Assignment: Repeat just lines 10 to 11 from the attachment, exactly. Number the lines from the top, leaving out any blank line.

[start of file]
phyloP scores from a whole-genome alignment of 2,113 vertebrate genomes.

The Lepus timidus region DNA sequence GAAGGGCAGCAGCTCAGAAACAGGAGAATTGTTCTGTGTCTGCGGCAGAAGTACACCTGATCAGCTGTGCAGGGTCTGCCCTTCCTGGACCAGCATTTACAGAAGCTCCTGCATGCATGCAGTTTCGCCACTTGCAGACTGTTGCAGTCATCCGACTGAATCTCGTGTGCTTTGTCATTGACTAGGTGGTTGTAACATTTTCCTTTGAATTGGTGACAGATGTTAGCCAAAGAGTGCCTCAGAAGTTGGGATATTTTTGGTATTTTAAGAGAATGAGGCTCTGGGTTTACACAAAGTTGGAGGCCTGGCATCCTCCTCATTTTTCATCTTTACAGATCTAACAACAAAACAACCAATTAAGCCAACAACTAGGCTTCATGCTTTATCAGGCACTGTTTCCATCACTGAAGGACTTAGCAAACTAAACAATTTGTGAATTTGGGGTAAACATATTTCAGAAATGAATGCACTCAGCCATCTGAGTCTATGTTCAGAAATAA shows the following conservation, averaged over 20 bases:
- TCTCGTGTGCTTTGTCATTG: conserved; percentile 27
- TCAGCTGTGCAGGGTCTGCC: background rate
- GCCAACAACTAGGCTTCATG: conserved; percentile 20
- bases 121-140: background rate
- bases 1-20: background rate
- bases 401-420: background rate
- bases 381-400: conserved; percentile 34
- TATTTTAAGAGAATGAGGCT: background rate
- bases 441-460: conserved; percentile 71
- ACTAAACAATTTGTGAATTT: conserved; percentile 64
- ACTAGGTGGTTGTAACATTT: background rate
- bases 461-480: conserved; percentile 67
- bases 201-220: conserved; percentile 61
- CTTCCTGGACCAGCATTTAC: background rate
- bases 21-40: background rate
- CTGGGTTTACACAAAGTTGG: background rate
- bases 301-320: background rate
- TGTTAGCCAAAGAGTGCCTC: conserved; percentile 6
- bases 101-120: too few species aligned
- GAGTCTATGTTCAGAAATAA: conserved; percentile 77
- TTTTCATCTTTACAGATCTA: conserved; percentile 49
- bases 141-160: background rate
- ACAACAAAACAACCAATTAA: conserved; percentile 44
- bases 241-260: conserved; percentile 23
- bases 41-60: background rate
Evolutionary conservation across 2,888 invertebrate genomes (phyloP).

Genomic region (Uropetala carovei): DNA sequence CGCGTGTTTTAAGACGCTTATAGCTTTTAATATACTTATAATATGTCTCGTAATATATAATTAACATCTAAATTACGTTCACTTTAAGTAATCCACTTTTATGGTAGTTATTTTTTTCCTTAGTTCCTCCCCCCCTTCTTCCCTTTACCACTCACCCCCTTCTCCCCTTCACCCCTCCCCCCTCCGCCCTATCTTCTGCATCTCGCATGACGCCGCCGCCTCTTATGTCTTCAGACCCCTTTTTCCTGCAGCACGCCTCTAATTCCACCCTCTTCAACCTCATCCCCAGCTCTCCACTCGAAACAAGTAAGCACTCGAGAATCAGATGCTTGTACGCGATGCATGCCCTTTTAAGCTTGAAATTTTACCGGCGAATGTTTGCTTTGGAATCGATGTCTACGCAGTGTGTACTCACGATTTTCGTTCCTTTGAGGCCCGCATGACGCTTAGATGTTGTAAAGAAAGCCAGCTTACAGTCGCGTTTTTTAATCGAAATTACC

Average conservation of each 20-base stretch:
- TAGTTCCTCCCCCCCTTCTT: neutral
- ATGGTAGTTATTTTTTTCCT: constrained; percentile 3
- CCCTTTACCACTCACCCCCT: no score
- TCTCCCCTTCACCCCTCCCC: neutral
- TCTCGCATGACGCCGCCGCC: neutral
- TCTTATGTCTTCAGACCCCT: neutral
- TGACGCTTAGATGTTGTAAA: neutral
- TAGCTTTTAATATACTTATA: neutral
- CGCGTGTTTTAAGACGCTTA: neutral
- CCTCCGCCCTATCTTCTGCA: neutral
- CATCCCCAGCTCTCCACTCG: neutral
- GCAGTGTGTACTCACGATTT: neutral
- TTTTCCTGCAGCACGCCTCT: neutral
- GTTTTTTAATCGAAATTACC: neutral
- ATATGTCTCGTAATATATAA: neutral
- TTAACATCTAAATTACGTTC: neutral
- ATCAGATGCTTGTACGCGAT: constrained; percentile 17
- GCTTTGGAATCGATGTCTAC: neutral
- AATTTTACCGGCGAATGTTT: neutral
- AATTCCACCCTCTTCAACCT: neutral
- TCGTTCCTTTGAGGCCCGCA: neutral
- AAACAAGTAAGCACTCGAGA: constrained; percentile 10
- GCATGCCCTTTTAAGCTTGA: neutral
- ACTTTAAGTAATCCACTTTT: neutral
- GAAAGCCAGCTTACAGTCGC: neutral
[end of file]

- TATTTTAAGAGAATGAGGCT: background rate
- bases 441-460: conserved; percentile 71